Thousands Of Elephants Exploited For Tourism Held In Cruel Conditions

15/08/2017 12:14 BST | Updated 15/08/2017 12:14 BST

Two years ago, our team in Asia started a ground-breaking investigation of the conditions endured by elephants across tourist entertainment venues in Asia. The team visited just under 3000 elephants at 220 venues across Thailand, Sri Lanka, Nepal, India, Laos and Cambodia. What we found was heart-breaking.

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Many of these majestic animals spent their entire day with chains around their ankles and are not able to interact with other elephants. They endure primitive shelters, poor food and stressful interactions with tourists, where coachload after coachload of people ride on their backs day in day out. It was soul-destroying to see, but our team knew it was vital to document these conditions so that we can improve the lives of these poor elephants. Our research revealed a staggering 77% of elephants used in tourist venues in Asia are living in shocking conditions. All of these elephants are kept at venues offering elephant rides.

I've seen the suffering with my own eyes in Thailand, home to about three-quarters of all elephants kept in captivity for entertainment in Asia. I watched elephants perform bizarre routines day after day. Elephants have to be broken to perform such unnatural behaviour. At a young age, they would have been restrained, painfully punished and mistreated in order to break their spirits. Bull hooks are used to beat them into submission to make them compliant. Only after this horrendous process will an elephant ride on a giant scooter or paint with its trunk.

Almost all the tourists both the team and I spoke to were unaware that many of the elephants they were watching or riding were taken from their mothers as babies, forced to endure harsh training and suffer poor living conditions throughout their lives. It's very unnatural and I don't doubt that if they knew what really went on behind the scenes they would be appalled.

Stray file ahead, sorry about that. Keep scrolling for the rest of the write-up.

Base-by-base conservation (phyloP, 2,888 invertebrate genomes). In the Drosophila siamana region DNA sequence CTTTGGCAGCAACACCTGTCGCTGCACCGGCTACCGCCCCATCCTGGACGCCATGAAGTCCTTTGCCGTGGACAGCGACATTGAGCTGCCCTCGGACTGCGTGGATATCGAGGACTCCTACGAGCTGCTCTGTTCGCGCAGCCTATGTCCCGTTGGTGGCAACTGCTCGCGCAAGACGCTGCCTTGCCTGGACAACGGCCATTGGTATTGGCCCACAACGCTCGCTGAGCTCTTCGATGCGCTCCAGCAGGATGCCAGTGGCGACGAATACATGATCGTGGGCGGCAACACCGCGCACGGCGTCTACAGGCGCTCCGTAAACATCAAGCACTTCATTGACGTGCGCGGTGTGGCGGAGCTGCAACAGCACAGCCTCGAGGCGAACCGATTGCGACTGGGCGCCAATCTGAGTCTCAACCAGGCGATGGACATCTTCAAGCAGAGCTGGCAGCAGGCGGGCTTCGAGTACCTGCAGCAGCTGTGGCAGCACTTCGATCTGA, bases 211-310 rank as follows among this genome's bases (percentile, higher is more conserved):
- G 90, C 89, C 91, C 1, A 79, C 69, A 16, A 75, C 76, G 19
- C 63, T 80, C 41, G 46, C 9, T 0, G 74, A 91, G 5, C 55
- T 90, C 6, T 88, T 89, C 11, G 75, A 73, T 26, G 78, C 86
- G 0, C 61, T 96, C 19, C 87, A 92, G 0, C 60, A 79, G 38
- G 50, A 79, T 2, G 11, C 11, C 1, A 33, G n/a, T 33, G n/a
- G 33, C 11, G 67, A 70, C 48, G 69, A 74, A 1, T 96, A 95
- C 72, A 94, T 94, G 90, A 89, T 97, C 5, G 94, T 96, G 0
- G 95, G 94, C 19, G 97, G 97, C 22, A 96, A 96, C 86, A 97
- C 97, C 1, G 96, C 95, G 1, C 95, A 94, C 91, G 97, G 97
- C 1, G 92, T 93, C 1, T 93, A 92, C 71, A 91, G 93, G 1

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Thailand is a beautiful country but there has been a 30% rise in the number of elephants at tourism venues there since 2010. The commercialisation of elephant tourism is clearly visible. Some venues in Thailand receive over 1,000 visitors a day where the elephants are continually required to give rides, perform and interact with tourists. These large venues are responsible for some of the poorest conditions we came across.

During the course of our investigation we found a few venues that strive to provide excellent welfare for their elephants. One vital aspect of these venues is that they have moved away from the riding or washing experiences and replaced them with opportunities to observe these magnificent animals in more natural settings.

These venues are beacons of hope that can encourage the urgently-needed shift in the cruel elephant tourism industry. Elephant friendly sanctuaries not only let people admire elephants in a more natural environment, but can help the local economy and provide a better quality of life for the keepers, known as mahouts, who often also live in very poor conditions. If these genuine sanctuaries become more popular then everyone wins.

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It has been a long heart-breaking project but the team in Asia has produced one of the most comprehensive studies on the welfare conditions for captive elephants in the tourism industry. The results will help the biggest companies in the travel industry, law-makers in government as well as regular travellers to make informed decisions to protect elephants.

Our research shows most tourists sign up for experiences with animals because they love animals or think it will be fun and don't know about the cruelty behind things like elephant rides, tricks and photo opportunities. We hope that now you know the facts, you will choose not to contribute to this cruelty. The best and most rewarding way to see an elephant is in the wild or a genuine elephant sanctuary, that allows one to observe elephants being elephants - without rides or performances.

www.WorldAnimalProtection.org